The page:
Lastly, I’ll add that I think churches are often guilty of squashing questions that manifest any semblance of doubt. American Christianity thrives on knowing every answer and having “strong, unwavering” faith. Yet often in the Bible, people who express doubt get the microphone. Notably in Job, Psalms, and several Old Testament prophets. I think the church would do well to not be harsh toward young people who are wrestling with things.
I recall in my early 20s while at Bible College having a serious mental and spiritual internal war over Christian salvation by faith and works. Because I read James carefully for the first time in my life. I am thankful I had friends who encouraged me instead of mocking me.
There are many other things I could add, like how many churches have covered up abuse and adultery in leadership scandals, but that suffices as a start. The church must own our sins and not chide all of this deconstruction movement as childish and sinful.
Yet at the very same time, I think it is fair and important to point out that no person of adult age can blame the church if they choose to leave. No one of reasoning age will stand before God with any excuse. This is a point I made in an article I wrote two years ago on how we make Jesus political and I got some pushback on it. Yet while I listen carefully to all pushback, I cannot budge on this.
It seems to me some young Christians, who have not left the church but remain sensitive to those who have, lay all of the blame for young people leaving at the church’s feet. But this is not biblical. Leaving one church because it has major issues that can hinder discipleship can be healthy. Leaving The Church is not. We do well to be ever cognizant of this and to communicate it.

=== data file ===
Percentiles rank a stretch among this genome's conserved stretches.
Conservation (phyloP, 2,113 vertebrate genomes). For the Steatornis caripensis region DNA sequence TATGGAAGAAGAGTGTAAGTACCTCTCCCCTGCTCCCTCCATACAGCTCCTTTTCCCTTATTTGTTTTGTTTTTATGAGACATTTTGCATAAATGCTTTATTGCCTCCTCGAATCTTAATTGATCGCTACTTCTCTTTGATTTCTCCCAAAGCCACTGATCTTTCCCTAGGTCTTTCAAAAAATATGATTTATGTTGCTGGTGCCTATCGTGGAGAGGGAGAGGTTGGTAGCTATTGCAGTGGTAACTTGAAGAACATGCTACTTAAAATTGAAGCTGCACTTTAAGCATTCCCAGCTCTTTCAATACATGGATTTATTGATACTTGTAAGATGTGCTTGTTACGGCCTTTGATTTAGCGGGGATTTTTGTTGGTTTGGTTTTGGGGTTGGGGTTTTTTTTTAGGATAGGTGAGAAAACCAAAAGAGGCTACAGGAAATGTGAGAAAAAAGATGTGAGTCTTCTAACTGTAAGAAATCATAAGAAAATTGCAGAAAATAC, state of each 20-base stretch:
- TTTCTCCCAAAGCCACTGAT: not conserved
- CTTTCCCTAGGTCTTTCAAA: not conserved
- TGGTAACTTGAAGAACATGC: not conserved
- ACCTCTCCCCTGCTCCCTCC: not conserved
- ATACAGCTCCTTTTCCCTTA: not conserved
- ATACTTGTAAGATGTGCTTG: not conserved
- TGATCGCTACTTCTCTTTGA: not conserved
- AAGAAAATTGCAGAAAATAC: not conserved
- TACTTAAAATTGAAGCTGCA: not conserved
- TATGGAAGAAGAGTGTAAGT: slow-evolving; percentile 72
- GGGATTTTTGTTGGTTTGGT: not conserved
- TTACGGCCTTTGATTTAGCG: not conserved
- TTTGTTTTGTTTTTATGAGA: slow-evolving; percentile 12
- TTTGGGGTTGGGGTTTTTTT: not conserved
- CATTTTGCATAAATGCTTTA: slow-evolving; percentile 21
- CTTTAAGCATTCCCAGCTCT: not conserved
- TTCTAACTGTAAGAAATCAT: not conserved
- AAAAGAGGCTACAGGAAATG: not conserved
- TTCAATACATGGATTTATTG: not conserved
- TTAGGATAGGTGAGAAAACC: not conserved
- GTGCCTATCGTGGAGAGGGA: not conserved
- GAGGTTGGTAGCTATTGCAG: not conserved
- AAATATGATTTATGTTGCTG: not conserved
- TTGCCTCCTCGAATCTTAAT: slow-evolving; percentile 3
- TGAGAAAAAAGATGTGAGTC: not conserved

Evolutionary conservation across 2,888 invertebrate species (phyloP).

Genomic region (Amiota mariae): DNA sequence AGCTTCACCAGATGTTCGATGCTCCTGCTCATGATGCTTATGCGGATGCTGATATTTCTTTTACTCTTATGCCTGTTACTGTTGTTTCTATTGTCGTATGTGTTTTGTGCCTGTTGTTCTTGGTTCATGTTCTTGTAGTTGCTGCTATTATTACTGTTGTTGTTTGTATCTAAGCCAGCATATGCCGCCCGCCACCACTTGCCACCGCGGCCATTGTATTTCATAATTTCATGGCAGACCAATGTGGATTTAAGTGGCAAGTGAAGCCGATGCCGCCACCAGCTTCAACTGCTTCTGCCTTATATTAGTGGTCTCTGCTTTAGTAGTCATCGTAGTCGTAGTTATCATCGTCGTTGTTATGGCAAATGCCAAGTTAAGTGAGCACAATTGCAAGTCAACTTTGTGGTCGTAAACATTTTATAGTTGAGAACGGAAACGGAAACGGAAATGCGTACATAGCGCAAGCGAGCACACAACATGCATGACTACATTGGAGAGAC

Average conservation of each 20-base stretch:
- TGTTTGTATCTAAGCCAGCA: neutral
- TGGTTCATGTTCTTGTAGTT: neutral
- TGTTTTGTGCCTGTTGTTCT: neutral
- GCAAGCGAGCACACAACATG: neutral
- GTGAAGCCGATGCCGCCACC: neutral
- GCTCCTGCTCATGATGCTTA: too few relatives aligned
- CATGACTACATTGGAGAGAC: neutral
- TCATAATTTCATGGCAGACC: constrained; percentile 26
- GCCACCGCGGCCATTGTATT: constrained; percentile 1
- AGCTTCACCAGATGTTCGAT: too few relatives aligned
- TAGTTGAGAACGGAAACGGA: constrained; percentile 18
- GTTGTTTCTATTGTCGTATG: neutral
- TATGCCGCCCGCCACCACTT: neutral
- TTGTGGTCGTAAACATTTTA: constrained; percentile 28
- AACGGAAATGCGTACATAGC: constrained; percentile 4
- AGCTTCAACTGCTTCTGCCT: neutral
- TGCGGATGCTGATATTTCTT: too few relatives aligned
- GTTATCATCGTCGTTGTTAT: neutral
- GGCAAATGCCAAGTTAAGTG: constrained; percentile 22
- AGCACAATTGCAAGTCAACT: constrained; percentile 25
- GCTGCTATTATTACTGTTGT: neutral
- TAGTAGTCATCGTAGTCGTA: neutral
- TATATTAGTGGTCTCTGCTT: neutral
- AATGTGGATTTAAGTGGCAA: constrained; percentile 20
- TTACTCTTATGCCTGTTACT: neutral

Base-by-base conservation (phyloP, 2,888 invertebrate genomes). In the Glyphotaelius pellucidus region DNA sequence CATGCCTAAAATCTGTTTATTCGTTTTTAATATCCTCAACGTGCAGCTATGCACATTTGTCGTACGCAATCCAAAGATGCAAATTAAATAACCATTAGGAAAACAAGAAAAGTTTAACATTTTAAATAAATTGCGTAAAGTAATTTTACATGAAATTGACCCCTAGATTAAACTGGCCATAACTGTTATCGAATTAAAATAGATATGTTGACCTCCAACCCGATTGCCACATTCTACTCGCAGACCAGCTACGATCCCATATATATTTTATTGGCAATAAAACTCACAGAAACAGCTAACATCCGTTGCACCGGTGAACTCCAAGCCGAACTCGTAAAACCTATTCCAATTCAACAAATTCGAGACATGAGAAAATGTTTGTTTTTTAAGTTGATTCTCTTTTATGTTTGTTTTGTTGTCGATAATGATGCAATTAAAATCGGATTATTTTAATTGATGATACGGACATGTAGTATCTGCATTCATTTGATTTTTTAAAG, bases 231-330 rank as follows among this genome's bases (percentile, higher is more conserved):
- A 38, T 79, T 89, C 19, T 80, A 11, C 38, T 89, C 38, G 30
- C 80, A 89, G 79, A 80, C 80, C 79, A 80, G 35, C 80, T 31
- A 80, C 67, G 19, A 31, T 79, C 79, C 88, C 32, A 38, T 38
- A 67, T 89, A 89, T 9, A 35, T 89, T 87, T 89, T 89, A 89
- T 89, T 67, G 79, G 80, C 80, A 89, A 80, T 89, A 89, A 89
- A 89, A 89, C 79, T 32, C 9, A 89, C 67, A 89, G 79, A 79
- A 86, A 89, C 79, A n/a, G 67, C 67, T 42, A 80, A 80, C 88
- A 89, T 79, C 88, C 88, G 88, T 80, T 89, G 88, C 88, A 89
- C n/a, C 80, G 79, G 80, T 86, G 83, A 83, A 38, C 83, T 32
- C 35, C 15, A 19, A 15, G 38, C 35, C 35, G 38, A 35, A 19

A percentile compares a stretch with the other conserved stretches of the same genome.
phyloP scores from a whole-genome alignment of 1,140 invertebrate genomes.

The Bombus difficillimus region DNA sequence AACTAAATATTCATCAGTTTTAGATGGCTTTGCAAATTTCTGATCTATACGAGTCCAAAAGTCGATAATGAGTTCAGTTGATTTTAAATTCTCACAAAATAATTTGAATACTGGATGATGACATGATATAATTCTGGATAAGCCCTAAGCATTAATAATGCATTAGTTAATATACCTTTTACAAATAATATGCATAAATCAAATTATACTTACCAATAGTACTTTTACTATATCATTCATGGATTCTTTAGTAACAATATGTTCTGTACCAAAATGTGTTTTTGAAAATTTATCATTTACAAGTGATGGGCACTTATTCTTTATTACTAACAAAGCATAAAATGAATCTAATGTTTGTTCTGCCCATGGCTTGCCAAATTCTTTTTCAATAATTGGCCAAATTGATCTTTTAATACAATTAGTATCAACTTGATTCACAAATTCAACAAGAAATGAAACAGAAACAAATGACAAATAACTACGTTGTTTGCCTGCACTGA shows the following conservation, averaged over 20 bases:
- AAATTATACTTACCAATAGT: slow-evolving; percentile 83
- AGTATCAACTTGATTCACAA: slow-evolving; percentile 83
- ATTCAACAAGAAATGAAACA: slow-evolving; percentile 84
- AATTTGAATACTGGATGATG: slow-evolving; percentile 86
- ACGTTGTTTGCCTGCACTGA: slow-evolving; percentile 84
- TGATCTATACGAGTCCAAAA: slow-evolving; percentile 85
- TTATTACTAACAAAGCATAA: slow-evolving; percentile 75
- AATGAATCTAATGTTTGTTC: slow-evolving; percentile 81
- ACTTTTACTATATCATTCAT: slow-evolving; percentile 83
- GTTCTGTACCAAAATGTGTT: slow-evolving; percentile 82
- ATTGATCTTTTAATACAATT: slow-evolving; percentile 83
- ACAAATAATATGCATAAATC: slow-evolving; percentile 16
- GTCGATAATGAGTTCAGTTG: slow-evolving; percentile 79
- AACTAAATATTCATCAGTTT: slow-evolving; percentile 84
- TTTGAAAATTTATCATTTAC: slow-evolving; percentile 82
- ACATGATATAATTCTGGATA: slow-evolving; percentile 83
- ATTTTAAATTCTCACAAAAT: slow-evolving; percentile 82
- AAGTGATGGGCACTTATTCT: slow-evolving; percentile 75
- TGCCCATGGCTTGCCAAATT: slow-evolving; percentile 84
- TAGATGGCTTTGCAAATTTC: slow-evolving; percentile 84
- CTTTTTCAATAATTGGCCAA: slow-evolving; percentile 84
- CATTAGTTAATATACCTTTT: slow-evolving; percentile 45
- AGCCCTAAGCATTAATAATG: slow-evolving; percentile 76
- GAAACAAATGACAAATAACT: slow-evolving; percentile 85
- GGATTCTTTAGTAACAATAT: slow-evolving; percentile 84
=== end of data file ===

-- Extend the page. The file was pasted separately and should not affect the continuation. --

Churches need to change, clearly. But young people need to find a church or some Christian community that will afford them Bible teaching, accountability, corporate worship, and the opportunity to live in harmony with other believers. American individualism in every generation already cuts against the biblical ‘oneness’ of Christians. This generation seems to be combining this with deconstruction in a poisonous and potent way. Often either it’s “Me and Jesus vs the World” or it’s “Me vs. those hypocritical church people”.
So I advocate strongly for everyone to have healthy dialogues, even in the comments section here. But it is my sincere hope that all Christians can agree with at least my two big statements, even if we disagree about some details. So fire away below. I am all ears.
- I know some will want there to be a difference between leaving the church and leaving Christianity. But I do not think there is a difference. Even if your community isn’t a brick-and-mortar, meet-on-Sundays “church,” no true Christian can live without the body of Christ. ↩
- Please note that I am well aware that it is popular in America, especially among young people, to attribute some things to racism that may not be so. I have written about that elsewhere. ↩
- This is also just my personal experience and observation: churches often do social justice ministry with the youth but far less with adults. That could be a part of this whole deconstruction discussion. ↩
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2 thoughts on “Two Simple Truths About Christian Deconstruction and Young People Leaving the Church”
Excellent comments. “Red Pen Logic with Mr. B” had a related post this morning explaining why someone’s tweet that Martin Luther was a “deconstructionist” fit nicely in 280 characters but wasn’t really the same as someone leaving (as you so aptly put it) The Church.
Thank you for tackling a very difficult and controversial subject with kindness, respect, and insight. I am sure I’ll share again on this subject.